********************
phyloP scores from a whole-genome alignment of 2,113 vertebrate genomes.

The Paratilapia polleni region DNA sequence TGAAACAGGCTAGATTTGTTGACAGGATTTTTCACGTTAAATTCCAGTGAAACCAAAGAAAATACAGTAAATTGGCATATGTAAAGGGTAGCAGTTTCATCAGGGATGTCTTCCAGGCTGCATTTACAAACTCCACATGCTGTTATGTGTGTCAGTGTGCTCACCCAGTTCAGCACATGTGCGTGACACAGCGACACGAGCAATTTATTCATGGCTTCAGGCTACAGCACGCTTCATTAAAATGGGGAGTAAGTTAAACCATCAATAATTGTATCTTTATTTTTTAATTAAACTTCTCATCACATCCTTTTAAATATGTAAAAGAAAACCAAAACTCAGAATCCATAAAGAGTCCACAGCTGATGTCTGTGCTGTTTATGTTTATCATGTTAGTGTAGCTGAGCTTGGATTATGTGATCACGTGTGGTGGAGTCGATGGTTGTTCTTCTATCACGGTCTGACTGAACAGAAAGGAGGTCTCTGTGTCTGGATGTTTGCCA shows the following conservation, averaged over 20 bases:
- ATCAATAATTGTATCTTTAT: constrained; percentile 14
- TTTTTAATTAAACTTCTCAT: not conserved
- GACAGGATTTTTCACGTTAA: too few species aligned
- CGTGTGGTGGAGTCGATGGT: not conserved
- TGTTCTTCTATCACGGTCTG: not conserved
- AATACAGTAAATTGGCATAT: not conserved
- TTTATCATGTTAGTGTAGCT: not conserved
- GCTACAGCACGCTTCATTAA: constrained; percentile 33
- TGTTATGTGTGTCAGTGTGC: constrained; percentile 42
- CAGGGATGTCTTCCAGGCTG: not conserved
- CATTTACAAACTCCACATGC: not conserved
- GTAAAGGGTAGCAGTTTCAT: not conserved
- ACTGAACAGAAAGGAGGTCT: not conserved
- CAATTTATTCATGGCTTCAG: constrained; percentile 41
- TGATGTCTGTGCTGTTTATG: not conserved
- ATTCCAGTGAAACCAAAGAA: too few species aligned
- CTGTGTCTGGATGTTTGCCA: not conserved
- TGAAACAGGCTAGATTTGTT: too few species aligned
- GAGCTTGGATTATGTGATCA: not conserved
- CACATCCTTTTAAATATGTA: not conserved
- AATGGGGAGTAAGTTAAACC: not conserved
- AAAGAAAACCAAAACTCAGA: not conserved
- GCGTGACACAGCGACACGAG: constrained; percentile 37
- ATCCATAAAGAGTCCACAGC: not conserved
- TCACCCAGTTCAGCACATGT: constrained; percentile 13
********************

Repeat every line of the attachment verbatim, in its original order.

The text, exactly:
phyloP scores from a whole-genome alignment of 2,113 vertebrate genomes.

The Paratilapia polleni region DNA sequence TGAAACAGGCTAGATTTGTTGACAGGATTTTTCACGTTAAATTCCAGTGAAACCAAAGAAAATACAGTAAATTGGCATATGTAAAGGGTAGCAGTTTCATCAGGGATGTCTTCCAGGCTGCATTTACAAACTCCACATGCTGTTATGTGTGTCAGTGTGCTCACCCAGTTCAGCACATGTGCGTGACACAGCGACACGAGCAATTTATTCATGGCTTCAGGCTACAGCACGCTTCATTAAAATGGGGAGTAAGTTAAACCATCAATAATTGTATCTTTATTTTTTAATTAAACTTCTCATCACATCCTTTTAAATATGTAAAAGAAAACCAAAACTCAGAATCCATAAAGAGTCCACAGCTGATGTCTGTGCTGTTTATGTTTATCATGTTAGTGTAGCTGAGCTTGGATTATGTGATCACGTGTGGTGGAGTCGATGGTTGTTCTTCTATCACGGTCTGACTGAACAGAAAGGAGGTCTCTGTGTCTGGATGTTTGCCA shows the following conservation, averaged over 20 bases:
- ATCAATAATTGTATCTTTAT: constrained; percentile 14
- TTTTTAATTAAACTTCTCAT: not conserved
- GACAGGATTTTTCACGTTAA: too few species aligned
- CGTGTGGTGGAGTCGATGGT: not conserved
- TGTTCTTCTATCACGGTCTG: not conserved
- AATACAGTAAATTGGCATAT: not conserved
- TTTATCATGTTAGTGTAGCT: not conserved
- GCTACAGCACGCTTCATTAA: constrained; percentile 33
- TGTTATGTGTGTCAGTGTGC: constrained; percentile 42
- CAGGGATGTCTTCCAGGCTG: not conserved
- CATTTACAAACTCCACATGC: not conserved
- GTAAAGGGTAGCAGTTTCAT: not conserved
- ACTGAACAGAAAGGAGGTCT: not conserved
- CAATTTATTCATGGCTTCAG: constrained; percentile 41
- TGATGTCTGTGCTGTTTATG: not conserved
- ATTCCAGTGAAACCAAAGAA: too few species aligned
- CTGTGTCTGGATGTTTGCCA: not conserved
- TGAAACAGGCTAGATTTGTT: too few species aligned
- GAGCTTGGATTATGTGATCA: not conserved
- CACATCCTTTTAAATATGTA: not conserved
- AATGGGGAGTAAGTTAAACC: not conserved
- AAAGAAAACCAAAACTCAGA: not conserved
- GCGTGACACAGCGACACGAG: constrained; percentile 37
- ATCCATAAAGAGTCCACAGC: not conserved
- TCACCCAGTTCAGCACATGT: constrained; percentile 13